The Hands That Feed Us
Filed under Immigration
Posted March 2018
Scan Matt Black's photographs of migrant farm workers in California, and you might assume the black-and-white images come from a textbook or museum -- documentation from a bygone era. A man in a sun hat kneels under grapevines, straining to pluck the small orbs. In the corner of an outhouse with no running water, a shirtless man washes off a day's work by dumping cups of water over his head. A small child stands in between rows of crops, too young to understand her place in the world, but old enough to help her family toil in the field. The conditions appear harsh, the people seem weathered and exhausted.
Look a little closer, and you'll understand that Matt's images are far from relics of a bygone era. In fact, they date from 2015, captured in the vast agricultural region of California known as the Central Valley. The images chronicle the plight of America's modern-day migrant farm workers - the means by which America gets its food today.
"The fundamental feeling that I'm trying to create [is] that this is real, that this exists," Matt says. "This might be surprising to see, but this is a part of our life, of our experience in California and in the Unites States more broadly."
The Central Valley's farming industry, largely dependent on immigrants from Mexico, generates billions of dollars annually. Yet poverty rates are staggeringly high. According to the California Institute for Rural Studies, 45 percent of farm workers in the Central Valley's Fresno County -- the country's "most productive" agricultural county -- are food insecure.
A Central Valley native and resident, Matt is uniquely positioned to shine a light on these issues and to give voice to those in this region whose circumstances won't permit them to have one. Behind every photograph is a conversation and a story.
"I felt duty-bound to deal with those sorts of issues and stories in my work, to be a representative of this place, of this side of the country that really rarely get seen," he says.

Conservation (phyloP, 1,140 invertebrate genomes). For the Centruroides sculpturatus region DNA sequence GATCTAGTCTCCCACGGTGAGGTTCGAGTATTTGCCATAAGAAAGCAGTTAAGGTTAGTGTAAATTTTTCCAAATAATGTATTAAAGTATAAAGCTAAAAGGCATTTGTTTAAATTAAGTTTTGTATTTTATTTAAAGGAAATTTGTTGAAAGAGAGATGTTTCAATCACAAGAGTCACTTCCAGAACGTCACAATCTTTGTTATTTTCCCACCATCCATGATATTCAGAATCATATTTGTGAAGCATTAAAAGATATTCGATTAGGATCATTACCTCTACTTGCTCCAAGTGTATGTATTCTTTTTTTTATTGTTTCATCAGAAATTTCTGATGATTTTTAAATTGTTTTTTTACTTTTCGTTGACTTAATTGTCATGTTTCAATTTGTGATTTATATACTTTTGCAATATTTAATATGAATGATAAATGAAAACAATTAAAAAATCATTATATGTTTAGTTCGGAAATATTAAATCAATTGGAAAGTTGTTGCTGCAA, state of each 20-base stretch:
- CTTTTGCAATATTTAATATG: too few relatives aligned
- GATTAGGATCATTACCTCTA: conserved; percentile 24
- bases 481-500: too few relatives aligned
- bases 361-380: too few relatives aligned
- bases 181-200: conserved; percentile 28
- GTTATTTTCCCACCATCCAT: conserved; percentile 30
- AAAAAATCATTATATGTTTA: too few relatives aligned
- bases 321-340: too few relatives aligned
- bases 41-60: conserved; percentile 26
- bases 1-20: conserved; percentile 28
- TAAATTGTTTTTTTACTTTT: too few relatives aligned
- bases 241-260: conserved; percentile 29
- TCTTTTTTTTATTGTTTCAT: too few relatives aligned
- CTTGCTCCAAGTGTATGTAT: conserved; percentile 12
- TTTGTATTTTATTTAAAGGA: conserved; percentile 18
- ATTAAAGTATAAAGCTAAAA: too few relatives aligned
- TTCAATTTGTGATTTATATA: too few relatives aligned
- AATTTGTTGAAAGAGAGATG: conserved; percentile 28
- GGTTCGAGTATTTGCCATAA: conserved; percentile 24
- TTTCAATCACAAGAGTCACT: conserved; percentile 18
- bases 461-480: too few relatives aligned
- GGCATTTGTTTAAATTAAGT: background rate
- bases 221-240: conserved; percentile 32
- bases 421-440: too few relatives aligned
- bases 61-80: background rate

Matt points to his cache of photos documenting grape-picking for raisin production as an example. Almost all of the United States' raisins are grown near Fresno in the Central Valley. Matt describes grape-picking as particularly arduous and fast-paced. His photos were taken under blinding sun, with temperatures routinely above 100 degrees. Workers are shown caked in a mixture of grape juice and dust, rushing to fill buckets. Matt says workers often encounter snakes and spiders, seeking shelter in the shade of the vines. For each grape-filled bucket, he says, farm workers earn 20 to 25 cents.
"[It takes] so much human exertion and, frankly, suffering to produce raisins, this little snack fruit that we all kind of like. There's this whole other side to it. None of which is really ever seen or appreciated. It's taken for granted."
These men and women are the ones feeding our country, yet they often can't afford to feed themselves. Matt's photos bring this irony to light.
"It still seems to be widely unknown and underappreciated how interconnected we are with Mexico and other countries that are sending their youngest, their strongest, and their most resourceful people to do this work for us," Matt says. "There would be no food grown in America without immigrant labor."